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Judgement denied against Fictitous corporation

Transwestern 25 West 43rd Street v. Gossage Regan Associates, Inc.

Petitioner landlord instituted this commercial non-payment proceeding against Respondent tenant and two Respondent undertenants, one of whom is a fictitious company. The fictitious company was added to include anyone in actual possession of the premises whose identity was unknown to Petitioner.

All of the Respondents defaulted and Petitioner moved for a judgment of possession as well as a monetary judgment against all Respondents. In support of its application for a warrant of eviction in conjunction with the request for judgment, Petitioner included copies of its Affidavits of Service of the Notice of Petition and Petition that were served on all Respondents. On each Affidavit of Service

the same named individual was indicated as the person served. The Affidavit included a description of the person served and stated that her position with each Respondent was that of “General Agent.” Respondent ABC Company is listed as a corporation on the Affidavit of Service.

Section 735 of the Real Property Actions and Proceedings Law (RPAPL) specifies the manner of service for summary non-payment proceedings. This section states, inter alia, that:

Service of the notice of petition and petition shall be made by personally delivering them to the respondent; or by delivering to and leaving personally with a person of suitable age and discretion who resides or is employed at the property sought to be recovered . . . .

Pursuant to service effected in accordance with this statute, a successful petitioner may recover possession of the property subject to the summary proceeding. However, it has been long established that in order to grant a monetary judgment against a defaulting tenant in a summary proceeding, the court must first acquire personal jurisdiction over the tenant in the same manner as would be required in a plenary action for rent. Macerich Queens Limited Partnership v. M.I.E. Hospitality, Inc., 192 Misc. 2d 276, 746 N.Y.S. 2d 341 (Queens 2002). In order to obtain the requisite personal jurisdiction over a corporation, service must be made pursuant to CPLR 311. McDonald v. Ames Supply Co., 22 N.Y. 2d 111, 291 N.Y.S. 2d 328 (1968).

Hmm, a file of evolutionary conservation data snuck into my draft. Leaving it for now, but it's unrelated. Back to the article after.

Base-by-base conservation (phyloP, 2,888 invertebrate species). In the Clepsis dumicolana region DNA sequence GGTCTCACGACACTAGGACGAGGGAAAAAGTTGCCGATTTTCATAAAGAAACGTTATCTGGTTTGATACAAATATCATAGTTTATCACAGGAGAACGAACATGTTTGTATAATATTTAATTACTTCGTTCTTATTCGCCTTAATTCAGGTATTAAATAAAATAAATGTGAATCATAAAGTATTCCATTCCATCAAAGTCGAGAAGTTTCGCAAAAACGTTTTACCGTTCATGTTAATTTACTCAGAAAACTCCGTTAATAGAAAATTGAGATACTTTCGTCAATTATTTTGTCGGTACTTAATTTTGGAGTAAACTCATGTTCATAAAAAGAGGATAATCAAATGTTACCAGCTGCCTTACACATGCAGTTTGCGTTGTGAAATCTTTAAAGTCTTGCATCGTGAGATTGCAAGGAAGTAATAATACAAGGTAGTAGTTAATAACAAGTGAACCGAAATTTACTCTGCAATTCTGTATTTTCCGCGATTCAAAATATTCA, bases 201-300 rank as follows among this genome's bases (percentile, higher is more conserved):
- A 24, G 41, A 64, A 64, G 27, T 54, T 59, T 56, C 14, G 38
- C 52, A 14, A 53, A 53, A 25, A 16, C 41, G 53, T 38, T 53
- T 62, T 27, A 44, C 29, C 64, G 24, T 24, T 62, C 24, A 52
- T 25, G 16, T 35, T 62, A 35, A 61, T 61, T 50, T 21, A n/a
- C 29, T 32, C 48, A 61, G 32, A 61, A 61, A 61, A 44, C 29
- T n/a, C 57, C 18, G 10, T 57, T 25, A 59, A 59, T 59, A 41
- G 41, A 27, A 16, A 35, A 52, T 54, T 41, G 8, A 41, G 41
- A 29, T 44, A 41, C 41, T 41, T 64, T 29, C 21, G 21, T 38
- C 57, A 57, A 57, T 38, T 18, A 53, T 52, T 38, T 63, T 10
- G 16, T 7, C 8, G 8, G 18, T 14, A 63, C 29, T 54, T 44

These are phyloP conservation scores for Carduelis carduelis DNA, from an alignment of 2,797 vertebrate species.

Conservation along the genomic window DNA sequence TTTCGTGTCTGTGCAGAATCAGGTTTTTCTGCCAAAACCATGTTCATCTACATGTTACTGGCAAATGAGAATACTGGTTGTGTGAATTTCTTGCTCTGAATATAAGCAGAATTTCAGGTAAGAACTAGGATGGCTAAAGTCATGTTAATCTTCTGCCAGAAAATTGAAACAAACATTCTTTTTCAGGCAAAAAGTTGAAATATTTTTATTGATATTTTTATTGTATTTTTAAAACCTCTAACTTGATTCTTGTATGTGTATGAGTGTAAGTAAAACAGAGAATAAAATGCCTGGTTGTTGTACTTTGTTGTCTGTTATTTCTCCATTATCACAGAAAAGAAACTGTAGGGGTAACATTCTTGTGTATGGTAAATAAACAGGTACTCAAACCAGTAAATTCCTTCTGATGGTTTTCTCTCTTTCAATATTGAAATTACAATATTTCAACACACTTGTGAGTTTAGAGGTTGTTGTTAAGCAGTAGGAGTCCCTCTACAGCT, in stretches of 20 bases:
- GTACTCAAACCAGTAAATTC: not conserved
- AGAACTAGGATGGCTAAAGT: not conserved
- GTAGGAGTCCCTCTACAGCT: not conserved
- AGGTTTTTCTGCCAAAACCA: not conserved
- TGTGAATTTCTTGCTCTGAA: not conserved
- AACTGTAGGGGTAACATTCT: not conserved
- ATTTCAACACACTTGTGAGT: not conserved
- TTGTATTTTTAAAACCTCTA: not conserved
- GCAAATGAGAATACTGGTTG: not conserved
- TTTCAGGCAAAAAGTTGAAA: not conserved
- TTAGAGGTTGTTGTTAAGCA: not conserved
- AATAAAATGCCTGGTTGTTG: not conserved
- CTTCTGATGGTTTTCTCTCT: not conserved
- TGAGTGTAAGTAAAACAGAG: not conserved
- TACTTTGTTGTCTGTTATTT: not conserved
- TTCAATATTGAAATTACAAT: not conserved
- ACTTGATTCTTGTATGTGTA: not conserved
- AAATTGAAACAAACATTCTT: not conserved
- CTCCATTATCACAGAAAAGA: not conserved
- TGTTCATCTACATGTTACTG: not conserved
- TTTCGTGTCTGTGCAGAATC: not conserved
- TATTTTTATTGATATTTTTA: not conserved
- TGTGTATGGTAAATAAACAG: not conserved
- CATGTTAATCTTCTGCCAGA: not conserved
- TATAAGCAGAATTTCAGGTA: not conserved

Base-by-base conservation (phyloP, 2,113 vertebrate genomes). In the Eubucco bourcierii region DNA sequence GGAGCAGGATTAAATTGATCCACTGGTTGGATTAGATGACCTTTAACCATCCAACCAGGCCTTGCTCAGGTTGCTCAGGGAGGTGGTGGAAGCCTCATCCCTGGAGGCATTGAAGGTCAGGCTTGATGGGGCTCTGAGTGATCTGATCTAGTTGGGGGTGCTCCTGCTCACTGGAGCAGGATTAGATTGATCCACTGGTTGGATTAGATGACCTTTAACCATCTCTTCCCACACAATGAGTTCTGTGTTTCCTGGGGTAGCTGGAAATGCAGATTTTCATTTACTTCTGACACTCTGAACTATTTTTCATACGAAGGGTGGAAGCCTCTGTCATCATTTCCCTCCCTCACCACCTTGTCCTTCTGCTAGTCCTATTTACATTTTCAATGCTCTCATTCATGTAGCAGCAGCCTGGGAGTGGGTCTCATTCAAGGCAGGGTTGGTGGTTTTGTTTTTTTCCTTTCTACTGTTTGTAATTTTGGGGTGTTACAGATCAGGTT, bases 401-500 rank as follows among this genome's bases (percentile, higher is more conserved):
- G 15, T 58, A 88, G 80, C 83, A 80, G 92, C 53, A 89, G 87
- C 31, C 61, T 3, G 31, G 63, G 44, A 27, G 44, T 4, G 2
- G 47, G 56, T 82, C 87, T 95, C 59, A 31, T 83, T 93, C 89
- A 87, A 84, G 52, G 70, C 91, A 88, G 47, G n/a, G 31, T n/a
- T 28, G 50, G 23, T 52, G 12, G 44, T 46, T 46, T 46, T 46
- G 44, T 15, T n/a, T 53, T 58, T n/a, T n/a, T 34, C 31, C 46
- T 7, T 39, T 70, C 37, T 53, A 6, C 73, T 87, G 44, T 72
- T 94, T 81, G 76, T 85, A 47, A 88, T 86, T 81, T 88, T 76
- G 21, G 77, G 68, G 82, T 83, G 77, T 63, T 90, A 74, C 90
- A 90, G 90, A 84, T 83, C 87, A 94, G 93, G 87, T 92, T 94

Section 311 of the CPLR states that:

(a) Personal service upon a corporation or governmental subdivision shall be made by delivering the summons as follows:

1. Upon any domestic or foreign corporation, to an officer, director, managing or general agent, or cashier or assistant cashier or to any other agent authorized by appointment or law to receive service . . .

Service under CPLR 311 has been recognized to be a more stringent standard than what is prescribed under RPAPL 735 and these standards remain the subject of considerable dispute and confusion among the practicing bar. Manhaattan Embassy Co. V. Embassy Parking Corp., 164 Misc. 2d 977, 627 N.Y.S. 2d 245 (New York 1995).

In the case at bar, Petitioner has admittedly served the corporate respondents according to the dictates of CPLR 311; however, with respect to Respondent ABC Company, Petitioner, in its request for judgment, continues to maintain that “ABC Company” is a fictitious name, the correct name being unknown to Petitioner. It flies in the face of all legal logic that Petitioner would still be unaware of ABC Company’s true name if, as stated in Petitioner’s Affidavit of Service, service upon ABC Company was made by personally delivering a copy of the Notice of Petition and Petition to a named and described individual who the deponent averred that he knew to be ABC Company’s General Agent.

If the person served is in fact the General Agent of the subject Respondent she would have to know its correct name. Once the correct name of the Respondent-Undertenant is discovered, the Petitioner could, pursuant to CPLR 305( c), move to amend the Petitioner to provide the correct name of the Respondent corporation. Ober v. The Rye Town Hilton, 159 A.D. 2d 16, 557 N.Y.S. 2d 937 (2d Dept. 1990). In the instant case Petitioner has not made such a motion.

The court cannot grant a money judgment against a fictitious corporate respondent. Even though service was facially correct pursuant to CPLR 311, a flaw still exists precluding a money judgment because the actual name of the Respondent remains unknown. Consequently Petitioner’s request for a money judgment against ABC Company is denied.

It is noted that even if Petitioner were to maintain that ABC Company is not a corporation but an unincorporated association, the request for a money judgment against it would still have to fail. Pursuant to N.Y. Gen. Assoc. Law sections 12 and 13, an unincorporated association cannot be sued in the association’s name, but rather in the name of its president or treasurer, and jurisdiction is obtained by serving either the president or treasurer, not its general agent.